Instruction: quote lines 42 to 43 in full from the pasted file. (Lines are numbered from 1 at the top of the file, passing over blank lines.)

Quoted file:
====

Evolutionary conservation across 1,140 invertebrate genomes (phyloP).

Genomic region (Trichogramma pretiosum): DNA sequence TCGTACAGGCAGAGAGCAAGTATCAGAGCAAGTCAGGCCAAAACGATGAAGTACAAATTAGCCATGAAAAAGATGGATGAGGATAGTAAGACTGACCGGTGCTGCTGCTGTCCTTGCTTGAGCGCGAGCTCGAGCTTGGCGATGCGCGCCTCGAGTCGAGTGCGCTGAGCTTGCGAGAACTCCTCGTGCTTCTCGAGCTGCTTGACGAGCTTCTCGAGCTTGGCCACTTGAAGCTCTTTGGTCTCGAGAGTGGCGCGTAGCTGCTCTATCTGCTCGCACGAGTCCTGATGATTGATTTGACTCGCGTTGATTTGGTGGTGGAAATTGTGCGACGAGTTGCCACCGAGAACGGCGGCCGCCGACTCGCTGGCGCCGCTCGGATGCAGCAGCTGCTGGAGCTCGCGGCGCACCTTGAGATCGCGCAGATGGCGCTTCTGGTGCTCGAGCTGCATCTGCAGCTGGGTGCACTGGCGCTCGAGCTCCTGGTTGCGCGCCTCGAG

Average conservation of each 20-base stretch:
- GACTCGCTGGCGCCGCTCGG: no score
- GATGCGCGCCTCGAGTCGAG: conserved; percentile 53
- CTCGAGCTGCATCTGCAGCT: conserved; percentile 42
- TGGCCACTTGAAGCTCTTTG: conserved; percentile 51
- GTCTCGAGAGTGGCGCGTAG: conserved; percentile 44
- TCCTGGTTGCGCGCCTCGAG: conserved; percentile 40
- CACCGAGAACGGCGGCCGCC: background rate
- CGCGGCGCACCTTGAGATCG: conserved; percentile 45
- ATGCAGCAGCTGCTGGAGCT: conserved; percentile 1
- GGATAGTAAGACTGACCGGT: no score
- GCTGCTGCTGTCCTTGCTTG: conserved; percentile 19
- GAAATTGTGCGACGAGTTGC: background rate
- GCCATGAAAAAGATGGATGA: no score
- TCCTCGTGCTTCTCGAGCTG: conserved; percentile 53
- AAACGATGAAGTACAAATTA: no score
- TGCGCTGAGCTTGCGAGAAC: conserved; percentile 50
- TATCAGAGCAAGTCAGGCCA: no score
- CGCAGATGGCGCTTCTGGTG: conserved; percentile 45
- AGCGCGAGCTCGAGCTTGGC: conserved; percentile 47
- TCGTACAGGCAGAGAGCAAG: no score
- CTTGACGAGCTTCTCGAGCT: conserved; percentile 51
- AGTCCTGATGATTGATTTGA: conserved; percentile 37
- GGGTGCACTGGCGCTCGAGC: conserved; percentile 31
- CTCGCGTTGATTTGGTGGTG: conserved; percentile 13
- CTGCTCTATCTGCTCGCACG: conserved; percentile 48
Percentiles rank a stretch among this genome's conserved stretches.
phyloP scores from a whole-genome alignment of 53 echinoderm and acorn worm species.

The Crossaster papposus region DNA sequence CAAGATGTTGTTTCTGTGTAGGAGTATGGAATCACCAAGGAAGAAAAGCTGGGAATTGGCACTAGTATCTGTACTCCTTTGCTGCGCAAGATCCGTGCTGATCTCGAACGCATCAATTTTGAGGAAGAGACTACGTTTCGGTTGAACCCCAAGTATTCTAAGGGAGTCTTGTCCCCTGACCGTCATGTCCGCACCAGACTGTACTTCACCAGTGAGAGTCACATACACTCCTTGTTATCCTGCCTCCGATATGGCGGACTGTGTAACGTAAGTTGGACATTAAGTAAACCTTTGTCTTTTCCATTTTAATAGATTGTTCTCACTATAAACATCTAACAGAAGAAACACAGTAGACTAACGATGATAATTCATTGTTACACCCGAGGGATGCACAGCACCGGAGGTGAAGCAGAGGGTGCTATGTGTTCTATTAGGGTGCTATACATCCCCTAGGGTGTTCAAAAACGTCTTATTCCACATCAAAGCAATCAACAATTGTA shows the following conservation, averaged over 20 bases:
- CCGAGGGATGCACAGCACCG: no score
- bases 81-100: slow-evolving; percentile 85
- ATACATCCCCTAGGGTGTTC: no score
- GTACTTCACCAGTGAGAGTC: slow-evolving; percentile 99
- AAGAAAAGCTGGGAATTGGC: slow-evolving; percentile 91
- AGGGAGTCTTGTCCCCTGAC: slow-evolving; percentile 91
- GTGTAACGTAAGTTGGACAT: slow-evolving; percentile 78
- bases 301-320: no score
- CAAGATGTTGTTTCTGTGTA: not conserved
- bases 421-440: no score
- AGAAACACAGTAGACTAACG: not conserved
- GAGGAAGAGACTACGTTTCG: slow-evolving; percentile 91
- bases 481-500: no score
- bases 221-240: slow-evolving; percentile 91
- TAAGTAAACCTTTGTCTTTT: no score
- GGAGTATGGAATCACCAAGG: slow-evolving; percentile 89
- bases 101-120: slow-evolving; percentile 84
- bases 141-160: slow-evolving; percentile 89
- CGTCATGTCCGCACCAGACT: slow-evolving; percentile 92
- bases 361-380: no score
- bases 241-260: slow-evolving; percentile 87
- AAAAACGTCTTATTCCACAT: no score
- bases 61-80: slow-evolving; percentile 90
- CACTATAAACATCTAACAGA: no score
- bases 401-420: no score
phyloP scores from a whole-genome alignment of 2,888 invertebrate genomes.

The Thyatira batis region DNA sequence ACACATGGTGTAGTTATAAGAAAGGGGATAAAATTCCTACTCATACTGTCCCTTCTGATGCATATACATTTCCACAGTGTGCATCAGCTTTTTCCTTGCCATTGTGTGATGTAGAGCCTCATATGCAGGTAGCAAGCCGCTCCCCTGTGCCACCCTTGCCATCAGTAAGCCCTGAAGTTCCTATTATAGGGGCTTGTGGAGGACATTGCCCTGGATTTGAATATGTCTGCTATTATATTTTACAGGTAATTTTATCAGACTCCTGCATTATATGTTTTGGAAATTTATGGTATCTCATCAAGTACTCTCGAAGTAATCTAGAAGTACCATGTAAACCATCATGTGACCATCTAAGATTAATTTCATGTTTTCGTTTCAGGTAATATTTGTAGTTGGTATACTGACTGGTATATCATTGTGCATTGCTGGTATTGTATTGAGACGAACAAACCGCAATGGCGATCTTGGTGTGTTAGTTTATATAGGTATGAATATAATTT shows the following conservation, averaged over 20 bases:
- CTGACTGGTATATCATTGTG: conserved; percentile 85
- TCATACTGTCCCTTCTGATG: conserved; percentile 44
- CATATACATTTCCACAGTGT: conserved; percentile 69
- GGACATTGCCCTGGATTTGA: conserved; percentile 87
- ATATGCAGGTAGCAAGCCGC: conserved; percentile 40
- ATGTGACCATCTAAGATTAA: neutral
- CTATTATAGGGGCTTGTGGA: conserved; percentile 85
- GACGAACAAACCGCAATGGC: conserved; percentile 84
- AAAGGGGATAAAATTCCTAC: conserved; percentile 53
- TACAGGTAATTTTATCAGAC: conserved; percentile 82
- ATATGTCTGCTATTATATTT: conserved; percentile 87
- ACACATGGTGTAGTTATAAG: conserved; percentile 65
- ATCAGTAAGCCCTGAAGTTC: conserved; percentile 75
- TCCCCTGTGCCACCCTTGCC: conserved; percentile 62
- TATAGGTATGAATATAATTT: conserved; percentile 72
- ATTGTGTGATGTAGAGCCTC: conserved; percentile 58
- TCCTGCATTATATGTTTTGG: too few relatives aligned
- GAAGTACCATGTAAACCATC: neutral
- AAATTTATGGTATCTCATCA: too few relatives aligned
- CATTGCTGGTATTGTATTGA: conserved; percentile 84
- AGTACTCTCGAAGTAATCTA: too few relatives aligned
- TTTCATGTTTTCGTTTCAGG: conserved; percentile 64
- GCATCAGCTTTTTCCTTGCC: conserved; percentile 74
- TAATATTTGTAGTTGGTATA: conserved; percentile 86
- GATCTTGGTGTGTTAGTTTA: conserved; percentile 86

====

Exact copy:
- AGAAACACAGTAGACTAACG: not conserved
- GAGGAAGAGACTACGTTTCG: slow-evolving; percentile 91